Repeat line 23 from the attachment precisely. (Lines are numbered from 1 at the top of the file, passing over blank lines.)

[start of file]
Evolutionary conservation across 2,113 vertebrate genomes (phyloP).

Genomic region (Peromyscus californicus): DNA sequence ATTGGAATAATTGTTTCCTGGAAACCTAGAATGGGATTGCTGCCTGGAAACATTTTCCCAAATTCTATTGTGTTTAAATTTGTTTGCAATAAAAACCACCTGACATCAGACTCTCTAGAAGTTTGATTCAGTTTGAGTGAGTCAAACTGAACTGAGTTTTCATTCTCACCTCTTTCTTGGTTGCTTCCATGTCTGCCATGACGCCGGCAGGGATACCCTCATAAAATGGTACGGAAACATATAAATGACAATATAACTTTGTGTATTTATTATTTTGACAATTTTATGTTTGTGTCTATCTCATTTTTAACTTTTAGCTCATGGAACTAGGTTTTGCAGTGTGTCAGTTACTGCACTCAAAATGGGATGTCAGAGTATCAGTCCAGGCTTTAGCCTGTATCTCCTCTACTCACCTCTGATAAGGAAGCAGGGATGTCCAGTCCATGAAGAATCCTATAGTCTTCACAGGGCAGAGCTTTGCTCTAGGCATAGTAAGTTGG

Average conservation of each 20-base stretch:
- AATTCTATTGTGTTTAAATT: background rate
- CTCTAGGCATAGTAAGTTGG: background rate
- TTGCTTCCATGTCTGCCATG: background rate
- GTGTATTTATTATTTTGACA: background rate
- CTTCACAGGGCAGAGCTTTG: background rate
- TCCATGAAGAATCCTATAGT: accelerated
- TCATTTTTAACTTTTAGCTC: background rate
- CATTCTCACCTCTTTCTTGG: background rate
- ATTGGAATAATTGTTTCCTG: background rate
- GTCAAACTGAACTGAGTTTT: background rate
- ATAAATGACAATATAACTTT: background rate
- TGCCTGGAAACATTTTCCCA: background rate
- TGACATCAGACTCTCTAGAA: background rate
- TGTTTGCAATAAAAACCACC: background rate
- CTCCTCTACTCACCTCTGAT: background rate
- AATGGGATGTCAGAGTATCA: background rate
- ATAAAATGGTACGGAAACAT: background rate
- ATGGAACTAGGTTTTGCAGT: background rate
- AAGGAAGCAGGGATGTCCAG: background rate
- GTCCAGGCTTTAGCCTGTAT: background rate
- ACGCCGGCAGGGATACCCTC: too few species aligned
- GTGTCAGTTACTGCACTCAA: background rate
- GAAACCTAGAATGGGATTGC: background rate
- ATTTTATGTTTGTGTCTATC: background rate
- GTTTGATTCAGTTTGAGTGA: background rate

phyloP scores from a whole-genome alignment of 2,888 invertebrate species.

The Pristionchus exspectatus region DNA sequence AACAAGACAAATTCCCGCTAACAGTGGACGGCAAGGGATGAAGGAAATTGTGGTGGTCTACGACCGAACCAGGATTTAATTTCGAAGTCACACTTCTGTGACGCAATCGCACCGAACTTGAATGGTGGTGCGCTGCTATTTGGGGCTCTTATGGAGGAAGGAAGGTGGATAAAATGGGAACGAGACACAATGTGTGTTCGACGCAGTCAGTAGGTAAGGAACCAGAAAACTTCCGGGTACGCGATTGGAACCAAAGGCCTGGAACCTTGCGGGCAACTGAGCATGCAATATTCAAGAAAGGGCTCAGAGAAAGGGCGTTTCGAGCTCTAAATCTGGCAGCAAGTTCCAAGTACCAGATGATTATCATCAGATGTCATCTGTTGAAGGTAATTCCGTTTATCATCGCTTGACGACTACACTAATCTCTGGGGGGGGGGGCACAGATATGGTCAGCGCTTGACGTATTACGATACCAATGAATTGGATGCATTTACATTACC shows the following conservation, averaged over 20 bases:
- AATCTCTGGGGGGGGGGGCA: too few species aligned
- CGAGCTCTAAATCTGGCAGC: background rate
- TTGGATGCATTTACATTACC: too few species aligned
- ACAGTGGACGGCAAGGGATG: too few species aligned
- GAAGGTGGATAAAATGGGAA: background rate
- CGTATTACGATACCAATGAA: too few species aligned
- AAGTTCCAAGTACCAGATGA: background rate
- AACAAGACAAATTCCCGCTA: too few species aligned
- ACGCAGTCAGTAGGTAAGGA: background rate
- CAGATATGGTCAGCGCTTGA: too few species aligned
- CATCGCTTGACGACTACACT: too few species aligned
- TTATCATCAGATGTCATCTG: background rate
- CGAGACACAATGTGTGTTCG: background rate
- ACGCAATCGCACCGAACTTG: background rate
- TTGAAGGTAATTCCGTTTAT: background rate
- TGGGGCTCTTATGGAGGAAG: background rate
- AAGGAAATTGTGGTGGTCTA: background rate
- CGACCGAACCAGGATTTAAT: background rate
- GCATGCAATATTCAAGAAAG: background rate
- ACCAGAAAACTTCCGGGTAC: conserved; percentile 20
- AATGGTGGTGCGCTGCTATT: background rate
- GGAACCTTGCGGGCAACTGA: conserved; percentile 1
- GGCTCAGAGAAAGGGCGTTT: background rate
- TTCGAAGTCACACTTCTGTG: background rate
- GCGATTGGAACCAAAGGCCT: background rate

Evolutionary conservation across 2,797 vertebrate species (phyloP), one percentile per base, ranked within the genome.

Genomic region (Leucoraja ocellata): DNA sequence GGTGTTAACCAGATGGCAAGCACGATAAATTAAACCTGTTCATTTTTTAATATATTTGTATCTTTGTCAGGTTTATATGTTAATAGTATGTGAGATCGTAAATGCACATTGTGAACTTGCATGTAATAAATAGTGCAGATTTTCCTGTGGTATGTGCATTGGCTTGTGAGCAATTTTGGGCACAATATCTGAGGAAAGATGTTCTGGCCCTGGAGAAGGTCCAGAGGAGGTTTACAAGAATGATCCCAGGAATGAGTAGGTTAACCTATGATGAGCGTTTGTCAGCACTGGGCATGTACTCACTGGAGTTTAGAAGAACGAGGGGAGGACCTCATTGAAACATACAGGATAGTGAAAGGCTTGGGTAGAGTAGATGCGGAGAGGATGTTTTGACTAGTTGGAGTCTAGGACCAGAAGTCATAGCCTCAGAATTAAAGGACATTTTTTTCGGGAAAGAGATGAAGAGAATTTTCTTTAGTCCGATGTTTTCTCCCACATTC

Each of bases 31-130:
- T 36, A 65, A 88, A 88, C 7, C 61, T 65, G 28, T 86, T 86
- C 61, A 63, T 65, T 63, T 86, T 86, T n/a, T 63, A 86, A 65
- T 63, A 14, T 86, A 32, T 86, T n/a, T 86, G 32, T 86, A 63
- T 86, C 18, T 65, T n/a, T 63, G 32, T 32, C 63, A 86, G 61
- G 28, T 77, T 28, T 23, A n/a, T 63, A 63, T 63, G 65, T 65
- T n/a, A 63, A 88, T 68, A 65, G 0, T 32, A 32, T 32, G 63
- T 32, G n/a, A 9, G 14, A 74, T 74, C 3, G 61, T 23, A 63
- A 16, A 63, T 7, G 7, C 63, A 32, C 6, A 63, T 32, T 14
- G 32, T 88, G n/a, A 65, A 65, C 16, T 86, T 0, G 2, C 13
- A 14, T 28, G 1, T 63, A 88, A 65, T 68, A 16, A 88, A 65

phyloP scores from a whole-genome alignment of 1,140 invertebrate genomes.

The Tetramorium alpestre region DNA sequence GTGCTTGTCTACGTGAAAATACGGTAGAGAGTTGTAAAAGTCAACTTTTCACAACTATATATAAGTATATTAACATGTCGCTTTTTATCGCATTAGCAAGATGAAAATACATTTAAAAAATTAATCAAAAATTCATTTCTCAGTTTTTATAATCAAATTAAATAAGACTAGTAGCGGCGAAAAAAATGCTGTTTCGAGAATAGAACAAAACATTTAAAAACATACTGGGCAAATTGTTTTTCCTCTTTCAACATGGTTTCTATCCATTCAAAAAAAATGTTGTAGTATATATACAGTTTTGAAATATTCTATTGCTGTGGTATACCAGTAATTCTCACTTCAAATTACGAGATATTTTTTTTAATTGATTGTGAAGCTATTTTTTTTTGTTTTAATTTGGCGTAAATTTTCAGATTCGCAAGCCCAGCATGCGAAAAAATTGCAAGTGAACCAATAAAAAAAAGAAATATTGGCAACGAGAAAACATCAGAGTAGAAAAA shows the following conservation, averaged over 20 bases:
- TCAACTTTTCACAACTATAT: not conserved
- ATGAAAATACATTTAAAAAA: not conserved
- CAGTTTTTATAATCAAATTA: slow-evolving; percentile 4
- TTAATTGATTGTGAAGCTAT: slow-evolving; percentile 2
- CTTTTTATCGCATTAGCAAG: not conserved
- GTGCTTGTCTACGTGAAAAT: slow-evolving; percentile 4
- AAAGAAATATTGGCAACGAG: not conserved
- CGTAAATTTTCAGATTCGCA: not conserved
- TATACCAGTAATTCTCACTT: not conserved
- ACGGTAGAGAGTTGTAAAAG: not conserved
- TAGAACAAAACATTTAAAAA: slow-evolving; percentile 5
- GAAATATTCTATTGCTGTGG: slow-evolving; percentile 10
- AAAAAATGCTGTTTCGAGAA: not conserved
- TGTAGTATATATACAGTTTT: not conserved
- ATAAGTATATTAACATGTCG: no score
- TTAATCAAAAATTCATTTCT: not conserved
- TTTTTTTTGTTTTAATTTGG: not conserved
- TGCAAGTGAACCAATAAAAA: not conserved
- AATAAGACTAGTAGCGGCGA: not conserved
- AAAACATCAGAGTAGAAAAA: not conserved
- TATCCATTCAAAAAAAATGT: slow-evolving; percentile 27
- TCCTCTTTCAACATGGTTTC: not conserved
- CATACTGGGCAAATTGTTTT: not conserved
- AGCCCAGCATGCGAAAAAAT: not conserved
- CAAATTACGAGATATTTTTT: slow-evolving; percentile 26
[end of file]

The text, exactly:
- GTCCAGGCTTTAGCCTGTAT: background rate